In August 2019, there was a series of hot fires around Broome, which burnt significant bushland in Minyirr Buru Conservation Park. These fires affected a large area of the park as well as three Threatened or Priority Ecological Communities. These three communities were the Endangered Mayingan manja balu (Monsoon Vine Thicket), the Priority ecosystem Minyjurru (Sersalisia sericea) woodlands on relic dunes and the Priority Gunurru (Cable Beach Ghost Gum, Corymbia paractia) community. As these communities are not only ecologically but also culturally important, there was a lot of concern from Yawuru people and the wider Broome community about the impact these fires would have. We have therefore selected 24 sites to monitor the effects of these fires on the three vegetation communities.
This year we were able to continue the vegetation monitoring that we started two years ago, thanks to support from CSIRO and Rangelands NRM. Of the 24 sites selected, eight were selected from each community. A standardised survey methodology was employed, consistent with all sites in the Monitoring, Evaluation and Research (MER) network Australia-wide. The network’s aim is to better understand the effect fires are having on the Australian bush.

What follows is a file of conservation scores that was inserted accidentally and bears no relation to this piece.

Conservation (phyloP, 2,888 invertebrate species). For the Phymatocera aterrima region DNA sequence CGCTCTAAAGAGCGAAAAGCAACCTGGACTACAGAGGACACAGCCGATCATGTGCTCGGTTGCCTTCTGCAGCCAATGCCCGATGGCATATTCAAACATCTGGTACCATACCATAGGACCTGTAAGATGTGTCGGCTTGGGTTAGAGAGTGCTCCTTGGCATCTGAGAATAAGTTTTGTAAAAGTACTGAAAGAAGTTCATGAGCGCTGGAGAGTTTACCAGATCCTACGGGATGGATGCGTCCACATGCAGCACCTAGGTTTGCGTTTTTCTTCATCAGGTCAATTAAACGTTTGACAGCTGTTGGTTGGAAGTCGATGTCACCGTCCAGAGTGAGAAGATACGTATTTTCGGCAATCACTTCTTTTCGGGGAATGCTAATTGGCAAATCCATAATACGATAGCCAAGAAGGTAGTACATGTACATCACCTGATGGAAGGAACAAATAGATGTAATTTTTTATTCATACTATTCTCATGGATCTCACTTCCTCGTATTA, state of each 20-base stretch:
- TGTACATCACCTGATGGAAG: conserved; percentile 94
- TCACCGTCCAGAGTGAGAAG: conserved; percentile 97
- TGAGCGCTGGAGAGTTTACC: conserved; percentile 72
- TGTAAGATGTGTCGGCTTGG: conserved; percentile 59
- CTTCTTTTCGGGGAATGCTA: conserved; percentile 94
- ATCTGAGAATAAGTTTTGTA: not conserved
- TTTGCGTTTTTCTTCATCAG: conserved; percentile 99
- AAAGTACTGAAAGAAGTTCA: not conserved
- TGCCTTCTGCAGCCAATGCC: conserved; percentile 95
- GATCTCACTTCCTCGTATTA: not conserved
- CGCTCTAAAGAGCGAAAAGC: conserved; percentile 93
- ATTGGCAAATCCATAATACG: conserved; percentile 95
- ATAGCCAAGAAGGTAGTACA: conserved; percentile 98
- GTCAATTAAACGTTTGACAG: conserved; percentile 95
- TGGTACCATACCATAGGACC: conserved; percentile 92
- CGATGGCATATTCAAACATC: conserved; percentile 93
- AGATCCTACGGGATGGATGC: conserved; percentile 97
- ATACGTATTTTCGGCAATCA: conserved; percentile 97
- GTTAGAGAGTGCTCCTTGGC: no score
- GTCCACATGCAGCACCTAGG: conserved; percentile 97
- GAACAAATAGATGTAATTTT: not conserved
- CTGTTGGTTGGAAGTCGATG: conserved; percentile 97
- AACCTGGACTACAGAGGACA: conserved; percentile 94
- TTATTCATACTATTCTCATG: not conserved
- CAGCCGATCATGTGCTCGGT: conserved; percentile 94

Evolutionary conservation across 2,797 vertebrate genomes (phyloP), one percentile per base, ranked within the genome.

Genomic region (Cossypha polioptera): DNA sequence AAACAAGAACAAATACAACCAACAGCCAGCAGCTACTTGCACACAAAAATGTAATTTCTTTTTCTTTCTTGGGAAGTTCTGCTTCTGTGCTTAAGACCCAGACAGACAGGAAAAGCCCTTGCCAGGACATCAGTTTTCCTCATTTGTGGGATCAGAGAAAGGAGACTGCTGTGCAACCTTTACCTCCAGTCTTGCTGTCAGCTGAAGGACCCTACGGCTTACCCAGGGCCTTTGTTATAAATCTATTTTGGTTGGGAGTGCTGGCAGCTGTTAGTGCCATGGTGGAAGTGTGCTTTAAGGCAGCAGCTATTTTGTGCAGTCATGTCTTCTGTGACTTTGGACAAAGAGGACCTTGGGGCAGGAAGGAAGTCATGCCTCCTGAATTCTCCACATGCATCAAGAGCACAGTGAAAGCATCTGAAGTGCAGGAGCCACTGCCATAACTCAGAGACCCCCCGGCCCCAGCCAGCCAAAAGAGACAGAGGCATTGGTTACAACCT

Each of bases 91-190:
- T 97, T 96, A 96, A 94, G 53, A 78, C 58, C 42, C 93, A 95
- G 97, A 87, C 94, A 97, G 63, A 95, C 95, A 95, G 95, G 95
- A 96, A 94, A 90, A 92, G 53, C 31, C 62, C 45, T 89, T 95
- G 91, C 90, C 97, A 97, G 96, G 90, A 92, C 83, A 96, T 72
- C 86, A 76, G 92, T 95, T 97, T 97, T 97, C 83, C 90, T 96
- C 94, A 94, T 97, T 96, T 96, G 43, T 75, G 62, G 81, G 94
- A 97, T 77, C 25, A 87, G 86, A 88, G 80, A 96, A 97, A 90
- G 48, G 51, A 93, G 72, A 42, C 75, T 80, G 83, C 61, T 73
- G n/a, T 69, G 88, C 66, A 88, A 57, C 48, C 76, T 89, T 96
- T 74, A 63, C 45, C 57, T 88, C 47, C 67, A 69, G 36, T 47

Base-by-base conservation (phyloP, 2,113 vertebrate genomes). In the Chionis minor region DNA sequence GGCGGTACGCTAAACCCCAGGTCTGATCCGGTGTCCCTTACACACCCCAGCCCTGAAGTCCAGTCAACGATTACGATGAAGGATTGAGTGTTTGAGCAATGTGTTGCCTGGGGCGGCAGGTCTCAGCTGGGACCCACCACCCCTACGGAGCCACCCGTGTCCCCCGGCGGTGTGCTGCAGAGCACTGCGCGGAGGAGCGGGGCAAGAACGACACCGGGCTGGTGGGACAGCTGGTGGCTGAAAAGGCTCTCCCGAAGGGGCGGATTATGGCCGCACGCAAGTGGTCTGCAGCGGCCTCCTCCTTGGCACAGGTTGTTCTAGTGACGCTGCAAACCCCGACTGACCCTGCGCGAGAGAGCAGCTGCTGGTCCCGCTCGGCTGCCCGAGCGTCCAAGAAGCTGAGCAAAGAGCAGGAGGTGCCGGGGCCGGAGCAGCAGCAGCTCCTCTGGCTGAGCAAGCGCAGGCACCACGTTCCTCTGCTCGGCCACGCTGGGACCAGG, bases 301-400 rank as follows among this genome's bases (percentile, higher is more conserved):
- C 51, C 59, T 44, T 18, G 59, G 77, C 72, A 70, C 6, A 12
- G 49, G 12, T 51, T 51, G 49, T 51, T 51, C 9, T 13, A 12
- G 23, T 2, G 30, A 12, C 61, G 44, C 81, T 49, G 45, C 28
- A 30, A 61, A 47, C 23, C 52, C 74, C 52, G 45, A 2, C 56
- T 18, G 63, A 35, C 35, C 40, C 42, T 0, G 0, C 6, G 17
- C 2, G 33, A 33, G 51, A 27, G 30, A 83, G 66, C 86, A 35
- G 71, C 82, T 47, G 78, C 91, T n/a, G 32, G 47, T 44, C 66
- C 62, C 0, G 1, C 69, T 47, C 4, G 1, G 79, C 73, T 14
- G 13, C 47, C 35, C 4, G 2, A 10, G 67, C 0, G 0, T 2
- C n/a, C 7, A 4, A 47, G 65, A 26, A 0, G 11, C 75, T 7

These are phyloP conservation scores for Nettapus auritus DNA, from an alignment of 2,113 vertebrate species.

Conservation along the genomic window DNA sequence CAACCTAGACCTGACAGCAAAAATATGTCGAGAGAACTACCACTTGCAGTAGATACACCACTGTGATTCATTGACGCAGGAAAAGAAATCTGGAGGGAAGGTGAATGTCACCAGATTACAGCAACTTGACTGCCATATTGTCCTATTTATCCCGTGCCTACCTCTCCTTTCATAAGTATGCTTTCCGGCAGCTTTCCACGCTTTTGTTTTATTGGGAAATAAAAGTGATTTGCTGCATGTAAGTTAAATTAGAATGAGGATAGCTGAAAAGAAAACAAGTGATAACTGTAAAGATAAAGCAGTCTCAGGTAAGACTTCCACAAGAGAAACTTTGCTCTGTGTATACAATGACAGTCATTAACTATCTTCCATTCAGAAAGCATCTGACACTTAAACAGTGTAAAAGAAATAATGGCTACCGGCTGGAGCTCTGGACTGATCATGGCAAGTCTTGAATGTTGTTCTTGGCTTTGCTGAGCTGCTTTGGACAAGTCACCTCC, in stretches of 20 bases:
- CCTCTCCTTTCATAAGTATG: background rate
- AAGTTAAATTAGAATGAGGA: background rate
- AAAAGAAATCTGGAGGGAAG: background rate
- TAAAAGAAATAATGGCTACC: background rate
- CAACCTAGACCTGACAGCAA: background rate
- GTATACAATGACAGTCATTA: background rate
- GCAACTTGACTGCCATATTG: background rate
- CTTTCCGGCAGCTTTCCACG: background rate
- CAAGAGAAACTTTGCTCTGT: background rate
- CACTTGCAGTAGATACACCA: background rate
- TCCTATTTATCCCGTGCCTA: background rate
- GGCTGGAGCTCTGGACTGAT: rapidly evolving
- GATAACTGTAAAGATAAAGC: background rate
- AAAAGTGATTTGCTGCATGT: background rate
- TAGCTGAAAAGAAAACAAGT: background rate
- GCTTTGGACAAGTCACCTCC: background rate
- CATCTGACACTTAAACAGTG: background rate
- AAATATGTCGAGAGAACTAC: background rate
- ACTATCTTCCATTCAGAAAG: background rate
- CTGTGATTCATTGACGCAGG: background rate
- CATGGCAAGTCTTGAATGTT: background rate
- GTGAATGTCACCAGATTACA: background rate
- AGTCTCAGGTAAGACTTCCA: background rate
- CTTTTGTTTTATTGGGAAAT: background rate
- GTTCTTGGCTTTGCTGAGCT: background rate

L - R Environs Kimberley's Matt Macdonald and Sam Younis collect a sample of every species in each community
We spent three weeks working with the Yawuru Country Managers, local botanist Phil Docherty, Department of Biodiversity, Conservation and Attractions (DBCA) staff and CSIRO staff, and completed:
- detailed vegetation surveys by collecting a sample of every species in each community
- soil sampling, looking at both the chemistry and the biology of the soil
- shrub and tree density surveys, and recording these species’ ability to respond to fire.
This was the first year of the two-year monitoring program with CSIRO, and we successfully collected over 100 different species across all the different sites; in one of the Minyjurru sites there were 60 distinct species. We will continue to monitor the sites into the future to see how these communities recover from hot wildfires.
Written by Sam Younis
Top image: carnivorous plant, Byblis sp. flowering at Minyjurru sites